Iran, a state that is known to support terrorists and insurgent groups, has its tentacles in several states throughout the Middle East. Trying to pry one loose, even if successful, will leave the others tightening their unwelcome grip. And the point of no return for stopping Iran’s nuclear program is rapidly approaching, even according to the hyper-cautious President Obama. Indeed, in March Obama told an Israeli television station that it would take Iran “over a year or so” to develop a nuclear weapon. The best way to deal with Iran’s various attempts to dominate the Middle East is not to face it indirectly in one arena after another, but to go after the mainland.
If Iran were defanged, Hezbollah’s military arm would soon run out of funds and top-of-the-line weapons, forcing the organization to rely more on its political arm and thus become more of a Lebanese political party than a terrorist organization. And it would lose its capacity to checkmate other Lebanese parties and forces, especially the ethnically neutral and stabilizing Lebanese army.
If Iran were defanged, Hezbollah would be forced to withdraw its forces from Syria, leaving Assad without a major source of arms, advisers and funds. The Iraqi Shia would be less emboldened, and might be more ready to come to terms with their Sunni compatriots. While Iran’s influence in Iraq is limited, it does egg on the more extremist Shia wing. Bahrain, Qatar, the Emirates and Saudi Arabia would find it much easier to deal with Shia-driven violent dissent in their respective parts.
In contrast, engaging indirectly in a proxy fight with Iran in Syria is a very tricky maneuver. As many have pointed out, it is not clear whom to support, what we can safely give them and whether whatever we do give them will suffice. As I warned in these spaces prior to Obama’s announcement that he will provide some modicum of military aid to Syria, a weak response is worse than none at all.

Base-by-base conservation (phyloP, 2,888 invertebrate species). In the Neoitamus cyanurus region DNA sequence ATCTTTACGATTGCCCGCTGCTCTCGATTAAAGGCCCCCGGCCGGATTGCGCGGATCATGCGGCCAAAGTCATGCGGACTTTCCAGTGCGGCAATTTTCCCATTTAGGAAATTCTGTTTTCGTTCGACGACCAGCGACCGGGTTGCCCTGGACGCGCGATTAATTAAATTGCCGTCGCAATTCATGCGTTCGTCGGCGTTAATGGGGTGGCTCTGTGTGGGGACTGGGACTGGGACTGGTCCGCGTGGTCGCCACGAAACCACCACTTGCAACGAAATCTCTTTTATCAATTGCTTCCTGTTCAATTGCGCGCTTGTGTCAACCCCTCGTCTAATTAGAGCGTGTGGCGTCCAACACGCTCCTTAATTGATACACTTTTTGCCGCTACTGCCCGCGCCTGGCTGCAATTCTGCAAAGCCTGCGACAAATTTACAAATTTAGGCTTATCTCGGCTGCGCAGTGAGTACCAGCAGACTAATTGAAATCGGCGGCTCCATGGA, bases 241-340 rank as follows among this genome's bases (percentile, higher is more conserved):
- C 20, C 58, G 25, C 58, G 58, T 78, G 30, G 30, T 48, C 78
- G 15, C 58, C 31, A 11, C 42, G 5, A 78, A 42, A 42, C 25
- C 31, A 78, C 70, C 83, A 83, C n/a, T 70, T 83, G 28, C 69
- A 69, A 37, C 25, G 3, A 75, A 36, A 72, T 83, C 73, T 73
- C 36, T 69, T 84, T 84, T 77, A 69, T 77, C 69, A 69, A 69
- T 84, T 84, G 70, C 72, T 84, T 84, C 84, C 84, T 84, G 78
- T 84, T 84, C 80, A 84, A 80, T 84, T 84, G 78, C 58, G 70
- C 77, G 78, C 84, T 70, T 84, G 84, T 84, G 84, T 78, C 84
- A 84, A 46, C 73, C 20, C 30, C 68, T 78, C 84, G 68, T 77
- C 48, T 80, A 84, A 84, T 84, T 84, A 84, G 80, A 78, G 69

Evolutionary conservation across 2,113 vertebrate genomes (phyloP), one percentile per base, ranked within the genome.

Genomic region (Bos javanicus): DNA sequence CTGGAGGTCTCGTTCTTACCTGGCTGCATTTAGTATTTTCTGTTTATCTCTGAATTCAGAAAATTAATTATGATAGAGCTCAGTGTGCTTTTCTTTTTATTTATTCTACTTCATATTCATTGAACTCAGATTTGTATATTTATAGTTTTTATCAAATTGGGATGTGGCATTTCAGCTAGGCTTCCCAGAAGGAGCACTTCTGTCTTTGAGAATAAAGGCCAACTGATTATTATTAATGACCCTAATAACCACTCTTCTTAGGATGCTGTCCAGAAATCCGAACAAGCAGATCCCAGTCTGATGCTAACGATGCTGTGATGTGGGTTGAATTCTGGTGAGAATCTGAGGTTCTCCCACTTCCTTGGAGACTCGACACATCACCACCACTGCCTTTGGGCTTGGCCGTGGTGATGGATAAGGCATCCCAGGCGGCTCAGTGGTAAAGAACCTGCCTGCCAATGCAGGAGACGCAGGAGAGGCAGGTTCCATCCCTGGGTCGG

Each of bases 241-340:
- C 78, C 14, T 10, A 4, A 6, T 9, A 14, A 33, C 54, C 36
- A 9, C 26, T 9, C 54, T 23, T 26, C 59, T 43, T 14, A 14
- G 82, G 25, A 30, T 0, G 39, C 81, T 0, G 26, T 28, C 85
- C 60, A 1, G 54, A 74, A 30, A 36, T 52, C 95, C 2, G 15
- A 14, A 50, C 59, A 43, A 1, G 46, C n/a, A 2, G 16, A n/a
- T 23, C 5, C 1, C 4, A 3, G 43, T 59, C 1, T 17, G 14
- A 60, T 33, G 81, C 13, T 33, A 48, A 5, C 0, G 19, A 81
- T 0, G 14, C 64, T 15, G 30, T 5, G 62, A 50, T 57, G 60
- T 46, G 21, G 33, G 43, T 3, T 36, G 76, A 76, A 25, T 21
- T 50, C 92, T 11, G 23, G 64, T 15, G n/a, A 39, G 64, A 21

Given the poor training and infighting among the Syrian rebels and the strength of the combined forces supporting the Syrian regime, including Sunni militias (in addition to the national army) and Hezbollah, Assad may very well prevail. A weak performance by U.S.-backed groups will serve only to further embolden Iran and its various proxy fighters in Syria. And a larger involvement by the United States will not only antagonize Russia, but lead to it shipping more powerful weapons to Assad.
The United States will have to engage Iran in any case if President Obama is to live up to his oft-repeated commitment to prevent Iran from acquiring a nuclear weapon. Granted, the election of a smiling “moderate,” Hassan Rowhani, makes confronting Iran more difficult. The United States should hence give him a chance to withdraw Iranian support for terrorists, insurgents and tyrannical regimes and live up to Iran’s commitments under the Nonproliferation Treaty.
But if Iran’s next president does not change its present course, we must face the possibility that the Middle East will be dominated by Iran and that more blood will be shed in Syria and elsewhere. This threat may only be stopped by going after the head of the creature, rather than each of the various tentacles that it is planting throughout the region.
Amitai Etzioni served as a senior advisor to the Carter White House; taught at Columbia University, Harvard and The University of California at Berkeley; and is a university professor and professor of international relations at The George Washington University. His latest book is Hot Spots: American Foreign Policy in a Post-Human-Rights World.
Image: Flickr/yeowatzup. CC BY 2.0.